Medical expert enhances partnerships through global health engagements

  • Published
  • Air Mobility Command

SCOTT AIR FORCE BASE, Ill. -- Before leading in a command position at McConnell Air Force Base, Kansas, U.S. Air Force Lt. Col. Daniel Lamothe, was working side-by-side with the Philippine air force and helping combat malaria in the Honduras.

Lamothe’s career features numerous partnerships with other countries during global health engagements. He has also completed several humanitarian missions as an ophthalmologist in Central and South America where he has treated patients with little or no access to health care.

“These are patients who are often-times being led by other people because they’re literally blind,” said Lamothe, 22nd Aerospace Medicine Squadron commander.

“I especially enjoy seeing the patients' joy and surprise when they pull the dressing off of their face only to find out they can see again,” he said. “Even if it’s not perfect vision, they now don’t have to be a burden on their family and community. They can care for themselves again and provide basic daily living.”

His knowledge and expertise even led him to being selected as part of a four-member team of subject matter experts to participate in BALIKATAN 2017, May 8 to 19, in the Philippines. BALIKATAN 2017 is an annual U.S.-Philippine bilateral military exercise on a variety of missions, including humanitarian assistance and disaster relief training.

“The one thing I learned and really appreciated was that the Philippine air force utilizes their medical and rescue assets for civilian air transport and civilian rescues,” he said. “That’s something that we don’t do a lot in the U.S. Air Force, or at least as much as our Air National Guard counterparts. It was fascinating because their medics had a lot of actual experience in this and so it turned into a really nice subject matter exchange.”

During his time in the Philippines Lamothe stressed the importance of innovation on behalf of the surgeon generals from both Air Mobility Command and Air Force Special Operations Command.

Lamothe said they are always looking for better, newer and lighter types of equipment to accomplish the mission. Their Philippine counterparts don’t necessarily have access to the same resources, yet are just as adaptable.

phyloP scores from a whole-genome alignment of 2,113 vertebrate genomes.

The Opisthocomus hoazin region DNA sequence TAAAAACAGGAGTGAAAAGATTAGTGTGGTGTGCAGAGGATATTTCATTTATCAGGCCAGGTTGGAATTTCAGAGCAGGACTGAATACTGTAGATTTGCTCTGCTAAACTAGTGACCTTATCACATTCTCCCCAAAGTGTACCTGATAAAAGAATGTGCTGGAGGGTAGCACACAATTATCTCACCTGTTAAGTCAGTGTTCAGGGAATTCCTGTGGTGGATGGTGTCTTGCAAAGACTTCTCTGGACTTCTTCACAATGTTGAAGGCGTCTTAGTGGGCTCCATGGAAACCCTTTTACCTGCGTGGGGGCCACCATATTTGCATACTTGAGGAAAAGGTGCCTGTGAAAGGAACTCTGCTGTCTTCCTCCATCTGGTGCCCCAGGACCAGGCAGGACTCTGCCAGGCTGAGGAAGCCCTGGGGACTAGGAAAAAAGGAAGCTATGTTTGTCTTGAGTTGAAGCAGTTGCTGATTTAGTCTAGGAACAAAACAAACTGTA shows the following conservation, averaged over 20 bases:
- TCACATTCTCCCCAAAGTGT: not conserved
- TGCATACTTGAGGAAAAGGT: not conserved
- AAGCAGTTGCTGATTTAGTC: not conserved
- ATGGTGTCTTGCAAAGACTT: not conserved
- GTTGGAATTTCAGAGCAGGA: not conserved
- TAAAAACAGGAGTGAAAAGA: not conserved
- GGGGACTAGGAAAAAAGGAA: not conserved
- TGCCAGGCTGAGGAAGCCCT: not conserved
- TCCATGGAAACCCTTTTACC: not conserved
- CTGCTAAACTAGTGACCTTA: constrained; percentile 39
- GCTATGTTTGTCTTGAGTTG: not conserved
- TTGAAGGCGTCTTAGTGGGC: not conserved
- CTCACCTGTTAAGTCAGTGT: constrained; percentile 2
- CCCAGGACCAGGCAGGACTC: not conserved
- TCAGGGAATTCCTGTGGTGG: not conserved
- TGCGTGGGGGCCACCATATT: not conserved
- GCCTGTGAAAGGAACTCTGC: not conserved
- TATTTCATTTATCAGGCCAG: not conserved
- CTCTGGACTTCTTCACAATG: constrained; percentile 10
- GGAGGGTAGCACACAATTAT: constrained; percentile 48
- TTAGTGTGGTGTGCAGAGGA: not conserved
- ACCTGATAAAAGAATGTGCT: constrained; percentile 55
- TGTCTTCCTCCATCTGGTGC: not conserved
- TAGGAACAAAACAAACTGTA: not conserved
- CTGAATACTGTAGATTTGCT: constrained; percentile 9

“Their best practices are really interesting because they have to use what they’ve have,” he said. “Partnership training is nice for us because sometimes our technology fails. If all we know is our technology and we don’t know a back-up, we don’t have a fallback. It was really nice working with those guys and learning how they manage their patient issues in the air.”

Two months later Lamothe also participated in a six-week long training called the Military Tropical Medicine Course, managed by the Uniformed Services University of the Health Sciences in Bethesda, Maryland. More than 150 students received training in identifying and treating infectious diseases around the world through four weeks of lectures and laboratories.

After the first four weeks, the students are split into groups and sent to host-nation countries. These included Ghana, Liberia, Costa Rica, Peru and Honduras. Lamothe was part of a small medical team sent to Northeast Honduras, also known as the ‘Mosquito Coast.’

The Ministry of Health is responsible for testing civilians for malaria in Honduras. They try to test 10 percent of the entire population, according to Lamothe.  

The students provided assistance and tested the water for malaria-carrying mosquito larvae. The experience granted them opportunities to work with the U.S. Navy’s medical services and Peruvian medical officials. They also spent time in the Honduran hospitals to see how the country manages infectious and tropical diseases.

Lamothe stressed the importance of being able to partake in the observations to gain future best practices.  

“There are things we don’t get a lot of training on in the United States and things that we don’t necessarily get to see that these folks do here,” he said. “The Military Tropical Medicine Course mission is to provide an opportunity for DoD personnel to learn about this and get some first-hand exposure.”

Lamothe credits all of these experiences and missions to being a part of the overarching team whose goal is global health engagement, sharing knowledge and getting subject matter experts together so that they can help one another.

“Both of these, in addition to the humanitarian piece, are all part of global health engagement, which is really a large driving force behind the military medical system,” said Lamothe.  “It’s [our job] to take our experience, our knowledge, our training and certifications, and not just go somewhere to hand out medicine or do surgeries but to develop those relationships and partnerships and that sense of a common shared strategic vision on how we see the world going. Not just your community or your little area of the world, but the entire world.”